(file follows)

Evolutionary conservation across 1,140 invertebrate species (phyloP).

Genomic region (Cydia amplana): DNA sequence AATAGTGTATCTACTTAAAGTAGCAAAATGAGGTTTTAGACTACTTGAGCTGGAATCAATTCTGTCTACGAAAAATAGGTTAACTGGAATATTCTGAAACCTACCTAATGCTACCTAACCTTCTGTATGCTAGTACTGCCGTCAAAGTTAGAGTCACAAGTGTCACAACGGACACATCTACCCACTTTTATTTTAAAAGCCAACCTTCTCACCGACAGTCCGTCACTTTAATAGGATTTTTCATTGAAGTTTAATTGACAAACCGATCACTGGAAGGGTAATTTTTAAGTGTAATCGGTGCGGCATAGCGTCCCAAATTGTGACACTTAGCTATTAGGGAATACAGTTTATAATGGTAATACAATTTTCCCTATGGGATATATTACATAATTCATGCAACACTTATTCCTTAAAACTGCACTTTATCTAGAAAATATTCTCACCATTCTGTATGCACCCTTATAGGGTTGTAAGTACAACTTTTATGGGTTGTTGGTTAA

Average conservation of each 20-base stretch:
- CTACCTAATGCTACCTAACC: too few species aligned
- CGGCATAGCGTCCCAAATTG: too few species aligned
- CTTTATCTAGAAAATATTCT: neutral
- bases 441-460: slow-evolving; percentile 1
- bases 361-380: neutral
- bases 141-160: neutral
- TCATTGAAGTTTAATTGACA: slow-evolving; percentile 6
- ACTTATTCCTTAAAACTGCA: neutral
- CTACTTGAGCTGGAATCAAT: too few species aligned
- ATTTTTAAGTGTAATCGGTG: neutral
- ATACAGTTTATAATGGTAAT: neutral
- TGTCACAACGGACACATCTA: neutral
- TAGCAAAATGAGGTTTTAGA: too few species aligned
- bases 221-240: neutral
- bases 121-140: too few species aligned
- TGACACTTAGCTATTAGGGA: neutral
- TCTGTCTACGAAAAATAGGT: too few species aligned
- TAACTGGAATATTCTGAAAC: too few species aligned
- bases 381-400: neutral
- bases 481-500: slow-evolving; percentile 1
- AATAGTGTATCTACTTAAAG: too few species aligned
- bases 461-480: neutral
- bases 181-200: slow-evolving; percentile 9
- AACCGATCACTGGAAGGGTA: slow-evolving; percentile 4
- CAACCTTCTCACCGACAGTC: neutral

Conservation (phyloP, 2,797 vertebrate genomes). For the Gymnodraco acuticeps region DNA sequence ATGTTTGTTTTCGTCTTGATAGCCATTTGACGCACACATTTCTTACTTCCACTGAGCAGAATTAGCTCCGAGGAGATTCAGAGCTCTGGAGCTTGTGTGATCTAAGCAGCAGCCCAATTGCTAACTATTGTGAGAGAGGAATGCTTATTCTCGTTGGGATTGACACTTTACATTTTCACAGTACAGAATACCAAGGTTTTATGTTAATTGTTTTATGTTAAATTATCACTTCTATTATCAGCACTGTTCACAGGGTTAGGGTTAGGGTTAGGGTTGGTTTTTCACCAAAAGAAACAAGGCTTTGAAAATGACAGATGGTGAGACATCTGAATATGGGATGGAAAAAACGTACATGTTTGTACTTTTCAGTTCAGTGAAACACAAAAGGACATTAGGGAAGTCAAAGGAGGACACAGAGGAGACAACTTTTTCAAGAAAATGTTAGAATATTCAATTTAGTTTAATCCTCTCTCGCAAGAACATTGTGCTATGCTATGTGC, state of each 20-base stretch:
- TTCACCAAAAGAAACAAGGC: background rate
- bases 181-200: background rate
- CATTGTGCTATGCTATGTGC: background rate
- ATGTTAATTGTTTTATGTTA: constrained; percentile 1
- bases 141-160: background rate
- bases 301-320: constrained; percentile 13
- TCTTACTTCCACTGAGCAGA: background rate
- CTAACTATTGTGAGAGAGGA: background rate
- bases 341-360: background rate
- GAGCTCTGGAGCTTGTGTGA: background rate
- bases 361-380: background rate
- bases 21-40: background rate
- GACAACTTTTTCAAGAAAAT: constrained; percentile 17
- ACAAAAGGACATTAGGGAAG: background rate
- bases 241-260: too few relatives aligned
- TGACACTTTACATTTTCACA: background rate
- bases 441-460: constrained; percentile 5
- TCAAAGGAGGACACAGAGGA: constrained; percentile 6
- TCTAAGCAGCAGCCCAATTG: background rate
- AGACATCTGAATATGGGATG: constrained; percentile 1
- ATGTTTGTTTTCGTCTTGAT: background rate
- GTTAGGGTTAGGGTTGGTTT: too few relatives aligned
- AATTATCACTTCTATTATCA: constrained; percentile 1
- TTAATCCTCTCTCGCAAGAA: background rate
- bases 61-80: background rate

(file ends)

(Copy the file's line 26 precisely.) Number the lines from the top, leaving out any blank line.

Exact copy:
- bases 181-200: slow-evolving; percentile 9